A record rise in corporate profitability is masking a marked divergence between the fortunes of the manufacturing and services sectors, official figures showed yesterday.
The Office for National Statistics said the net rate of return for non-financial companies was 14.7 per cent in the three months to June, up from 14.4 per cent in the first quarter. This was the highest since quarterly records began in 1989 and is higher than any of the annual peaks going back to 1965, figures for Citigroup showed.
Michael Saunders, Citigroup's chief UK economist, said: "It seems that the rate of return on capital is the highest within the past 40 years."
However, the increase was entirely driven by a rise in services sector profitability to 20.1 per cent, the first time it has vaulted the 20 per cent level and another 17-year record.
The rate of return for manufacturers fell to 6.1 per cent in the second quarter from 6.8 per cent in the previous three months, making it the weakest result since 1992. Oil companies' returns also slipped. Business groups said the figures showed the extent to which rising costs, particularly of energy, had eaten into manufacturers' profits.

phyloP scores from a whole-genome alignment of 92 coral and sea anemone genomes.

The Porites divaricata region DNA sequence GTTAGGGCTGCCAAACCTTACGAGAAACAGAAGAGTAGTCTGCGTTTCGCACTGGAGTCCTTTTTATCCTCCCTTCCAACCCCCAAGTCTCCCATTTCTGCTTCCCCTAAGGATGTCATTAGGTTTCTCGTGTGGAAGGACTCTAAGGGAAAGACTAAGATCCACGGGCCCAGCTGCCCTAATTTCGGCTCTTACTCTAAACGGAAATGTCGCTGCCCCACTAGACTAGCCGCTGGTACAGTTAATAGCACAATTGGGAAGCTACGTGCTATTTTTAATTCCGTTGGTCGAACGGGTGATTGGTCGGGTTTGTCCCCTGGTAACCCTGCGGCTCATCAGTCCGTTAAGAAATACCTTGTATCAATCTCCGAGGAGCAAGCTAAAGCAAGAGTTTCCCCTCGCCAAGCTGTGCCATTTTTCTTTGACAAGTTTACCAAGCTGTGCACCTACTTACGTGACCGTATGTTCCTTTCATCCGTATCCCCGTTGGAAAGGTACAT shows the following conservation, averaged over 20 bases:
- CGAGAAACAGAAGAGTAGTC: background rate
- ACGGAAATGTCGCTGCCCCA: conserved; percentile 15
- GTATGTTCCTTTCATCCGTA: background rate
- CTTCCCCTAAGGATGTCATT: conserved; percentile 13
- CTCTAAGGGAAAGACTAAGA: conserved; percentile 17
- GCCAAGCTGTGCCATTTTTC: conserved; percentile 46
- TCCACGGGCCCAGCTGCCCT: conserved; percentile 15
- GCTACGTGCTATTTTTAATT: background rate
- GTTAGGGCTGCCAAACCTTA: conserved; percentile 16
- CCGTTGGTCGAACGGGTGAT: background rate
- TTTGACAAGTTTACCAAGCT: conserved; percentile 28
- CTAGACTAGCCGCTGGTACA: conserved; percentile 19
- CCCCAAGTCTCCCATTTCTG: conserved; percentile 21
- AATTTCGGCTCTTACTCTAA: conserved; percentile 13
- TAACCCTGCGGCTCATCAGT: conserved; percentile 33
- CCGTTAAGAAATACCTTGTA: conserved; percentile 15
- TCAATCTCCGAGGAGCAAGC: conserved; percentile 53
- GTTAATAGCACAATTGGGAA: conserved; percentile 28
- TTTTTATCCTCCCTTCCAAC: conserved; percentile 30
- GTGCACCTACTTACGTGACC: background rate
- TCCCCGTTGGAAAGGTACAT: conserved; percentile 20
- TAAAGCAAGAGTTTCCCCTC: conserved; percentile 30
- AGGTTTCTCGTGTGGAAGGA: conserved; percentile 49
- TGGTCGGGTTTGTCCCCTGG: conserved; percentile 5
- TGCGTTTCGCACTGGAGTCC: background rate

Steve Radley, the chief economist at the lobby group EEF, said: "Manufacturers are enjoying rising sales volumes, but a continuing squeeze on margins risks undermining the recovery in investment. The Chancellor must not add further costs on to industry in his pre-Budget statement."
Citigroup's Mr Saunders said the figures highlighted the impact on the UK of globalisation, which had expanded the market for global services but increased competition for factory goods.
"There is also a sense in which the UK's success in knowledge-intensive services actually makes conditions tougher for manufacturing because it supports high levels of pay that exacerbate the competitive pressures."
Analysts said the fall in crude oil prices below $59 a barrel to a seven-month low could boost profitability across the board in the coming months.
Roger Bootle, the chief economic adviser to Deloitte, the accountancy firm, said: "It is wholesalers and retailers who might benefit the most from lower energy prices, given that they have struggled to pass higher goods prices on to consumers."Reuse content